mobile apps

Apps That Can Aid Spiritual Growth

Smartphones. We seemingly all have them now, don’t we? Sometimes they feel like more hindrance than help in regards to the hectic pace of our spiritual lives. Doesn’t it seem impossible to finish a conversation without getting a call or receiving a text?

But let me introduce you to a revolutionary concept—your phone can aid your spiritual development in some ways, too. It doesn’t have to just be a distraction, it can act as a stimulus to spiritual growth. Read more

joy

Joy in the Mess: A Blessed Life – Charity Wright

We’ve invited three of our own to post on the blog from the prompt, “what does a blessed life look like?” We hope you enjoy their reflections and are driven to reflect on God’s goodness to you as well. Thanks for reading.

It was 8:15 on a school morning. We were running behind, as usual. I sat my first grade daughter, Rachel, down (again) at the kitchen table, barely holding it together as I tried to impress upon her the urgency of finishing the last couple of math problems from her homework assignment, due that day. The eggs were burning. The baby was crying. My 4-year-old son was having a meltdown because he’d stepped in something (probably his own pee) and gotten his socks wet. And the clock was ticking. I turned around to see Rachel hunched over what I thought was her Math homework, only to find that she had dumped out a box of crayons, and was intently coloring – coloring! – on what looked like a little pile of scrap paper. Read more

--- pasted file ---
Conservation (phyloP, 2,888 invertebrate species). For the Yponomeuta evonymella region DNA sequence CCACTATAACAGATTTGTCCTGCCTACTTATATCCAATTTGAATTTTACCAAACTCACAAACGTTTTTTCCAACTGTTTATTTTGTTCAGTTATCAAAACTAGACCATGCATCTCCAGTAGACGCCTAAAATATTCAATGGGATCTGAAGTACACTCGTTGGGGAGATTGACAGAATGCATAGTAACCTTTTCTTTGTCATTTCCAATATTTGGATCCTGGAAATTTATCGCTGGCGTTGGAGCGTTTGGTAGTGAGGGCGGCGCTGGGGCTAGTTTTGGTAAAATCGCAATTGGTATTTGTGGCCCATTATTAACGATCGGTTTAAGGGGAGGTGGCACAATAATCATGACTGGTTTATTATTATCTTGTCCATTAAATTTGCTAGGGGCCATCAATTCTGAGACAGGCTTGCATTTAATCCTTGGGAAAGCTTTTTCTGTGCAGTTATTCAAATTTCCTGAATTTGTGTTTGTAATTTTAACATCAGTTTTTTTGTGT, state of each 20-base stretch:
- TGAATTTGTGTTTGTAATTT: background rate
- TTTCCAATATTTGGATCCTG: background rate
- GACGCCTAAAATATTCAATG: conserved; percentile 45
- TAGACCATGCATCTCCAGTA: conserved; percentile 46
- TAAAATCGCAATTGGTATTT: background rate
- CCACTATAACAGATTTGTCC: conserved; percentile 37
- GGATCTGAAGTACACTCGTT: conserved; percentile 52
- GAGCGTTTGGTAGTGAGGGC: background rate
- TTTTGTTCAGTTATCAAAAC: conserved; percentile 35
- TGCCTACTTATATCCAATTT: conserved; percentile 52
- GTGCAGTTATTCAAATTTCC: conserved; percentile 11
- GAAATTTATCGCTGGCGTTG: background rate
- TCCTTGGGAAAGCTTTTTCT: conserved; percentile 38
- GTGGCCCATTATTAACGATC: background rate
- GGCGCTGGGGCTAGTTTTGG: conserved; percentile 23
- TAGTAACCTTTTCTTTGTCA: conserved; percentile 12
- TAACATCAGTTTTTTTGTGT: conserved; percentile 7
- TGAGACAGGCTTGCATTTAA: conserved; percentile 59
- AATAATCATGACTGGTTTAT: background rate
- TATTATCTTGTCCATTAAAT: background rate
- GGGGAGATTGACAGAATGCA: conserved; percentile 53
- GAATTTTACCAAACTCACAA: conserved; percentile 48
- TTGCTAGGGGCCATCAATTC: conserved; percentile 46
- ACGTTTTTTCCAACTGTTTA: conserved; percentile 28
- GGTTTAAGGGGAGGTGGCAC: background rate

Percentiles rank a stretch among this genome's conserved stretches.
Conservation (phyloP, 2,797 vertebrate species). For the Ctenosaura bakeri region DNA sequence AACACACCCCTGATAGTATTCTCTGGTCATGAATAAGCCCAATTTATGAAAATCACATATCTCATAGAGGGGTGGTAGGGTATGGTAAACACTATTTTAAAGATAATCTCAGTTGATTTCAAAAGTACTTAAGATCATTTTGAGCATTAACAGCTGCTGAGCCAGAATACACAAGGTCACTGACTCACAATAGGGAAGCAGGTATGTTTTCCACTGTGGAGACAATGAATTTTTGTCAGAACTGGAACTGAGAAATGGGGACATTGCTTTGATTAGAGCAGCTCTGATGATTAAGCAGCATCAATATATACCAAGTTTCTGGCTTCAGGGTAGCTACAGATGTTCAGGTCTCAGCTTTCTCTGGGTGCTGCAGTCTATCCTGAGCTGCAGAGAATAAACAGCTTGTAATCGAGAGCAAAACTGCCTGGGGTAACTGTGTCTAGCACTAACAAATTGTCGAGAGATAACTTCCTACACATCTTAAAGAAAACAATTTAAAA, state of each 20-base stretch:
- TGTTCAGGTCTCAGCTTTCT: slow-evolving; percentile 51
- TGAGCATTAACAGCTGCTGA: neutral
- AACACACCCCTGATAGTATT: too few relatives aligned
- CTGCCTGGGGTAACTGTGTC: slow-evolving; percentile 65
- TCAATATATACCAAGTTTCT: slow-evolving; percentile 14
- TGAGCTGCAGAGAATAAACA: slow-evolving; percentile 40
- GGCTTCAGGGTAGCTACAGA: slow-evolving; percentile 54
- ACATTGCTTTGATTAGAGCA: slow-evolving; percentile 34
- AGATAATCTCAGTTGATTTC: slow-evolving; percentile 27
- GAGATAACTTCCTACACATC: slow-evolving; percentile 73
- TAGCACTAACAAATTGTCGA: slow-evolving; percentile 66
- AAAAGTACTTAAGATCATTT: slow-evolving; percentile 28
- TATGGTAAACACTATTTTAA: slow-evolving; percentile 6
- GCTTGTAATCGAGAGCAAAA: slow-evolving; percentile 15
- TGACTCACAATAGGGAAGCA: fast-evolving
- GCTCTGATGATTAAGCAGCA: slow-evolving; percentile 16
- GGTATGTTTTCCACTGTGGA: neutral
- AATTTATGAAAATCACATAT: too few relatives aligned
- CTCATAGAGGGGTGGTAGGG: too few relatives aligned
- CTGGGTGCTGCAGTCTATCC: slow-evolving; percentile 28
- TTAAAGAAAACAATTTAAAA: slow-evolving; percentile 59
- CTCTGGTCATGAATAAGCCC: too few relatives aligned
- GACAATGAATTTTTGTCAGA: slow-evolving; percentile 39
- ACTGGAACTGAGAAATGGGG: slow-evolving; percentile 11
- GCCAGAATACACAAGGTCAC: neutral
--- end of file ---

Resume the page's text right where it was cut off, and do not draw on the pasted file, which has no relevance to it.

a blessed life

Wealth, Fame, and Accolades: A Blessed Life – Tim Swensen

We’ve invited three of our own to post on the blog from the prompt, “what does a blessed life look like?” We hope you enjoy their reflections and are driven to reflect on God’s goodness to you as well. Thanks for reading.

I was in a grocery store recently, idling in the check-out line with my chewing gum, refrigerated chocolate chip cookie dough, and—owing to the legacy of B.F. Skinner and my dustbowl, empiricist education in the finer points of operant conditioning—a package of iTunes cards, today’s ultimate specimen of a secondary reinforcer. As I stood in line, I spied a popular weekly magazine with a photo of a highly acclaimed actor splashed across its cover, grinning like a feline who’d just consumed one of the planet’s feathered creatures. A millionaire several times over, dozens of awards keeping vigil on his mantel, the subject of both critical and popular renown, “I FEEL BLESSED!” he proclaimed. Read more

artificial lights

Artificial Lights: A Blessed Life – Libby Lehman

We’ve invited three of our own to post on the blog from the prompt, “what does a blessed life look like?” We hope you enjoy their reflections and are driven to reflect on God’s goodness to you as well. Thanks for reading.

Manchester Road is one of bustle and brightness, and it led us straight to the entrance of our St. Louis apartment. It has four lanes, is dotted with stoplights, and lined on both sides with businesses and restaurants and such, all competing for attention with their signs and colors and lights. Our daily routine would take us mostly to school and work, each of these requiring the most travel on none other than Manchester Road. Between the stoplights, the businesses, the lights of the other cars, and street lamps, there was no lack of bright lights, even at night. It was constant.